“I do believe we need a higher [telecom] vision for America,” said Owens, who held up the high-speed broadband deployments in countries like Korea and India as examples of forward-thinking vision in action. “Where is our equivalent vision, as a nation?” asked Owens, a U.S. citizen who leads Nortel, which is headquarted in Canada (Brampton, Ontario).
Michael Gallagher (bio) is the Bush appointee heading the NTIA. He took issue with the charges that U.S. telecom-policy was lacking.
“I totally disagree with him [Owens],” Gallagher said, in an interview following his own panel discussion, which centered on wireless spectrum policy reform. “The President set a goal of affordable, universally available broadband by 2007, and we’re sticking to it”.
The NTIA’s Office of Policy Analysis and Development supports NTIA’s role as principal adviser to the President, Vice President, and Secretary of Commerce on telecommunications and information policies. Maps can be found on the FCC’s website and the NTIA Frequency Allocation Chart.
One of the examples Gallagher cited as proof was the opening of 90 Mhz of spectrum at 1.7/2.1 GHz (see DW: President Wants 90MHz). The spectrum will be broken up in smaller geographic portions in order for smaller carriers to bid on them.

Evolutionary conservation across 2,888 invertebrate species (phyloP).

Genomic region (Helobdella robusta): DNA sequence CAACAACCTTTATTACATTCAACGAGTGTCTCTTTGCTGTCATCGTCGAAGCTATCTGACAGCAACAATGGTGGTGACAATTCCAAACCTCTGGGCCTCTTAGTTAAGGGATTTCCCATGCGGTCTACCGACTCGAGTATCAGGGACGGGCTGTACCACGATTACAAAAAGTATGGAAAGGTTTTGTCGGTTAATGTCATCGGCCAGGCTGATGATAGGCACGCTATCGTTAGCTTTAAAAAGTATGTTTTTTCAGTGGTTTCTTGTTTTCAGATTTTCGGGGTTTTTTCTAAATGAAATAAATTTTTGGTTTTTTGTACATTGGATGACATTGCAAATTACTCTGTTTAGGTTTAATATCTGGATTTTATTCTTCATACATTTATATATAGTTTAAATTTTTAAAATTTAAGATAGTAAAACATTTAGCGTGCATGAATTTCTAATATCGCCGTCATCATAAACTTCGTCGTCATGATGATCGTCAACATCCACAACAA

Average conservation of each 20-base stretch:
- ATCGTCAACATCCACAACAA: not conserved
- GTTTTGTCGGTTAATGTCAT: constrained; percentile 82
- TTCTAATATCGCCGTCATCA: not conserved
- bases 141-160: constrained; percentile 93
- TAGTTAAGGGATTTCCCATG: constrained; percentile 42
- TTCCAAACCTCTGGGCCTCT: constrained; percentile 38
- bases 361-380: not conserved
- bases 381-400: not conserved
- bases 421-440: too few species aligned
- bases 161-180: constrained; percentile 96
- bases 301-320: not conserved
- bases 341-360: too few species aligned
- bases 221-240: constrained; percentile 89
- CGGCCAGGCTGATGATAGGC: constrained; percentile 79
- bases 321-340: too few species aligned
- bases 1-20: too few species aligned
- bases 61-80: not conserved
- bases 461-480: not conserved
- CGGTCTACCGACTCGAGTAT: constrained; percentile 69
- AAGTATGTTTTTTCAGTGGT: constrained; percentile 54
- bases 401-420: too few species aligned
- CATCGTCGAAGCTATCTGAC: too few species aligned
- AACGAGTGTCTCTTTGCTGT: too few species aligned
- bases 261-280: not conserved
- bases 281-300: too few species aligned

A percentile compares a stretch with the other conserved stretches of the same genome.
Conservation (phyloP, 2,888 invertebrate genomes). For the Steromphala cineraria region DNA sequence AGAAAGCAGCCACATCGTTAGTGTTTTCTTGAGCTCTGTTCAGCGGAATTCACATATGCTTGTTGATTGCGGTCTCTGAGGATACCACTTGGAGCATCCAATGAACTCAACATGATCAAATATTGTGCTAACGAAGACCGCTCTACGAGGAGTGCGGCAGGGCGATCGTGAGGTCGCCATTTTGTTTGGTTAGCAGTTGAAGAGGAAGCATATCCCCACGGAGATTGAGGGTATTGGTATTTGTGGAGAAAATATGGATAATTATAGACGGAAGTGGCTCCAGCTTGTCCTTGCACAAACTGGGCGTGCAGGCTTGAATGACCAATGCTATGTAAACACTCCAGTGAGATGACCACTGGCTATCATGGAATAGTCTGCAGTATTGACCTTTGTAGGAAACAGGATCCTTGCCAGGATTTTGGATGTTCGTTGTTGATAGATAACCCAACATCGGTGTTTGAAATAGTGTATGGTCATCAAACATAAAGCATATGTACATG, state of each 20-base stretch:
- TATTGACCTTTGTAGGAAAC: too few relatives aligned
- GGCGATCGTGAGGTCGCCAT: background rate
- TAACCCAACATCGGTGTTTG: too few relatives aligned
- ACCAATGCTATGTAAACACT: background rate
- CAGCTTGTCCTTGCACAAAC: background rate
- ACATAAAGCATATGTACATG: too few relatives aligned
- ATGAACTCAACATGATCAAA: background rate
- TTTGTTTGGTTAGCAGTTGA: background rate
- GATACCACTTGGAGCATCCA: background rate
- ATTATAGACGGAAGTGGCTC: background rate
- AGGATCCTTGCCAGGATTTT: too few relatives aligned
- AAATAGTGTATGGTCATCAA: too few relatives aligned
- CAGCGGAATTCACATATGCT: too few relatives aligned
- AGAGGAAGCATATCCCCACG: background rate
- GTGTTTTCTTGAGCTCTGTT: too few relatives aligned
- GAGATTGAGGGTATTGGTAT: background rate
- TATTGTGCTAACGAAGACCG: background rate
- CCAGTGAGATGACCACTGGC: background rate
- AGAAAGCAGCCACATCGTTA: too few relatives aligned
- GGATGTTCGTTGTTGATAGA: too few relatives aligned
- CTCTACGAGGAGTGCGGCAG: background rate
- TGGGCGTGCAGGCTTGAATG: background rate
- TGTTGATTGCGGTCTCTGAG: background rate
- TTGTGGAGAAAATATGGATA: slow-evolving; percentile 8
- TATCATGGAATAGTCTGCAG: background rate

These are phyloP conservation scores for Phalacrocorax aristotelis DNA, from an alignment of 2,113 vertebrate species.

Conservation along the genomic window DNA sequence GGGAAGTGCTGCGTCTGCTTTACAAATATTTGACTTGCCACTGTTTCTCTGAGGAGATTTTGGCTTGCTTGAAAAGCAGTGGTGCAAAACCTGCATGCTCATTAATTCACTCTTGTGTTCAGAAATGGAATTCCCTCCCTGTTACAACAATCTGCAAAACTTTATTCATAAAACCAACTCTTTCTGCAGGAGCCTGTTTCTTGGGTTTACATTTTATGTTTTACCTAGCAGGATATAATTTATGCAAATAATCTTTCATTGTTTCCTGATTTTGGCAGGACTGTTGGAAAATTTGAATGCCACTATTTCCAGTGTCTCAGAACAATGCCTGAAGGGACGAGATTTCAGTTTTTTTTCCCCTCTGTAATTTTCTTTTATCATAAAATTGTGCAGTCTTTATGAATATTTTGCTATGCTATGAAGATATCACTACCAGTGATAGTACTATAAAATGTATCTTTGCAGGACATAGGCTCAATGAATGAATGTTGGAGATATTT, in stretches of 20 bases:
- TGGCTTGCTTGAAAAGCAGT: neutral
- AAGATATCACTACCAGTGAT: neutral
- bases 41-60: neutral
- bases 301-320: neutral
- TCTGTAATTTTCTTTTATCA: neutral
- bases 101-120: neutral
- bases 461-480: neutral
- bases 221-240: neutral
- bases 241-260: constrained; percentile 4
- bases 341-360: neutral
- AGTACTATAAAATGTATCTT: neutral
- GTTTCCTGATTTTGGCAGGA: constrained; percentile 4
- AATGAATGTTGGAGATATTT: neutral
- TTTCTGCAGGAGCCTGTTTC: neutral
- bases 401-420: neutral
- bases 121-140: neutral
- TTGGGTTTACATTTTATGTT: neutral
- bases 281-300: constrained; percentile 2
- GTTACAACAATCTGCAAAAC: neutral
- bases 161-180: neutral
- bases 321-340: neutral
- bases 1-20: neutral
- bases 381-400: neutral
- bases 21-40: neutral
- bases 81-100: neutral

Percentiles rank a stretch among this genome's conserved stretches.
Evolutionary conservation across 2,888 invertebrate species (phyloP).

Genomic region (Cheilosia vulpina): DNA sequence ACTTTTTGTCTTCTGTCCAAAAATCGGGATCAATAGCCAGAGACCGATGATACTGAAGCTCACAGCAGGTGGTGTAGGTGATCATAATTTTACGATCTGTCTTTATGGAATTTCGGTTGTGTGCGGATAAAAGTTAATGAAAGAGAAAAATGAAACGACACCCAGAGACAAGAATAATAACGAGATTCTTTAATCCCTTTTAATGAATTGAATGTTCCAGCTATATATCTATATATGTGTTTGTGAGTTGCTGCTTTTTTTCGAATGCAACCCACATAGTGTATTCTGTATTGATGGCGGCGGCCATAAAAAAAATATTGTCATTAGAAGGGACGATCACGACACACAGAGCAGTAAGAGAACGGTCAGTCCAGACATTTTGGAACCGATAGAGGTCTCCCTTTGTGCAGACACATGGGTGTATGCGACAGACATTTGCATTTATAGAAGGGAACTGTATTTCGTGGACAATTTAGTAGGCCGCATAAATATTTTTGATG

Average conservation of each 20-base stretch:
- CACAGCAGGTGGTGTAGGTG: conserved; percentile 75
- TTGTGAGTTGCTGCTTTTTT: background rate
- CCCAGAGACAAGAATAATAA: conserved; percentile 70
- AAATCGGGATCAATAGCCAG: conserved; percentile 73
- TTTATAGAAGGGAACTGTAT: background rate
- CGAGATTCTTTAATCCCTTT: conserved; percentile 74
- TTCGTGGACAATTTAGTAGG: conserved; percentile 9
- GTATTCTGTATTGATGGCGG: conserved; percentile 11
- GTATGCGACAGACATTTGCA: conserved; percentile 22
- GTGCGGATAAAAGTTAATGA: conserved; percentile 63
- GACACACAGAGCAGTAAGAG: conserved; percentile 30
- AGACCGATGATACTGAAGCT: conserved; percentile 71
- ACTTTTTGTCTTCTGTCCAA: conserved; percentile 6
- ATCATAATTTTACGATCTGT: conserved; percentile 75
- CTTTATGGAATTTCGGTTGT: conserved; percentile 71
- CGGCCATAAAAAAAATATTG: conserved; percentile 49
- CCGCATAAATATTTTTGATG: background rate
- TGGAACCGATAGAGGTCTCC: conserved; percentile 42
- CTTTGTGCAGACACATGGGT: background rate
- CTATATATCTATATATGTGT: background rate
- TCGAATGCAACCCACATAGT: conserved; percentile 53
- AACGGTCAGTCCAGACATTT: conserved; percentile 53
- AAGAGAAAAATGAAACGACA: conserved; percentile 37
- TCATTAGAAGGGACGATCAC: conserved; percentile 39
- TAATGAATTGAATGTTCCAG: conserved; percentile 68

Whether large telecom (cellular) companies will actually put up the front money and control those frequencies remains to be seen.Not mentioned by Gallagher was the buyout and elimination of 2.3 GHz broadband wireless by XM radio
, the domination of licensed 2.5 GHz by Sprint
, the power limitation of 5.4GHz
, the elimination of telco DSL competition
, the rural restrictions of 3.5GHz
, silence on attempts to ban virtually all municipal networks
, a screwed up DTV system and the general lack of affordable broadband and competition in the United States.
What kind of policy is that?
The FCC’s Cellular plan for 3G in the U.S. seems more like a Cingular plan, while the FCC’s broadband wireless plan seems more like a Sprint plan. Or is that just me?
Media companies in the United States may soon take their marching orders from cellular providers who will control their destiny.